Here is the third volume in the series Man and Forest: a series trying to highlight the relevance of ‘indigenous knowledge’ of various tribal communities in the sustainable management of forests/local resources against the growing challenges of environmental hazards and a declining resource base. The volume takes the reader to the Dayak Benuaq village of Lempunah in Borneo (East Kalimantan, Indonesia) where, for over three hundred years, the local tribal population has made extensive use of its forest resources. More than a hundred locally-differentiated rice varieties and 150 other crops are cultivated over a mosaic forest of 9,200 ha. Besides maintaining a high level of bio-diversity, Lempunah villagers are managing an enormous reservoir of flora and fauna for their extended subsistence economy, including trade with various forest products over long distances. Market fluctuations and other uncertainties here are coped with by resource diversification and a high dynamic flexibility in switching between the use of resources. Together with vivid descriptions, Christian Gonner offers an insightful analysis of local resource use patterns, covering swidden agriculture, mixed forest gardens, rattan gardens, rubber gardens, and the non-cultivated forest ‘in-between’ and temporal and spatial aspects of life in Lempunah. Christian Gonner has, for this study, applied ethnological, ecological, and geographical field-research methods.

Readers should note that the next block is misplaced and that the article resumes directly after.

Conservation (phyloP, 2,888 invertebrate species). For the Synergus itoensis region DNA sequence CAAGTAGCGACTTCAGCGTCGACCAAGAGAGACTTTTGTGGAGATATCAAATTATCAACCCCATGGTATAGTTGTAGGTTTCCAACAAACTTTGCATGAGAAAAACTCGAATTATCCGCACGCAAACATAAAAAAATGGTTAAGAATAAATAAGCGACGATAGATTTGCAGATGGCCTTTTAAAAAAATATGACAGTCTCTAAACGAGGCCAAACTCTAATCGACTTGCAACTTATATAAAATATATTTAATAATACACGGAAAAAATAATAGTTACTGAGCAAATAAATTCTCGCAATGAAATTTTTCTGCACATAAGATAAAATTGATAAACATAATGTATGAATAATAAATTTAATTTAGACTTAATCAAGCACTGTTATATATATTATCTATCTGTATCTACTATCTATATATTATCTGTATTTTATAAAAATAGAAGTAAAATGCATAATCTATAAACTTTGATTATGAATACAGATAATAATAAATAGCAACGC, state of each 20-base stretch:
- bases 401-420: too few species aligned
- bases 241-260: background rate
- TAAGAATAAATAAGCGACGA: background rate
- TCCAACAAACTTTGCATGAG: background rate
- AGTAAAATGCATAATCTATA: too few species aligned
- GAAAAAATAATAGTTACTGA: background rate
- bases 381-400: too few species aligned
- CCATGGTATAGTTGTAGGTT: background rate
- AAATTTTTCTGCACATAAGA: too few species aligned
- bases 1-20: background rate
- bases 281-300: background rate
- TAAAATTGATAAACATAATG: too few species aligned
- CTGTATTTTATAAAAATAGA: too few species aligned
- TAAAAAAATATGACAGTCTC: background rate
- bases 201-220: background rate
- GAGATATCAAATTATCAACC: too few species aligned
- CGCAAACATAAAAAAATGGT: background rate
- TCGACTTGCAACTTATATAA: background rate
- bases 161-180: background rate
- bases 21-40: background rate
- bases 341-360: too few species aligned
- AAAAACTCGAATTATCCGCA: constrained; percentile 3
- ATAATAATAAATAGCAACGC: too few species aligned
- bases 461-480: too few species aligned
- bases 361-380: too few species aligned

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    This is the sixth monograph in the series “Man and Forest” and the second volume to deal with an Aboriginal tribe of Orissa. The authors, after ten years of intensive research, give an account of how the Kuttia Kondh, a tribal community in transition, classify the components of nature, and of their social organisation, religious beliefs, etc.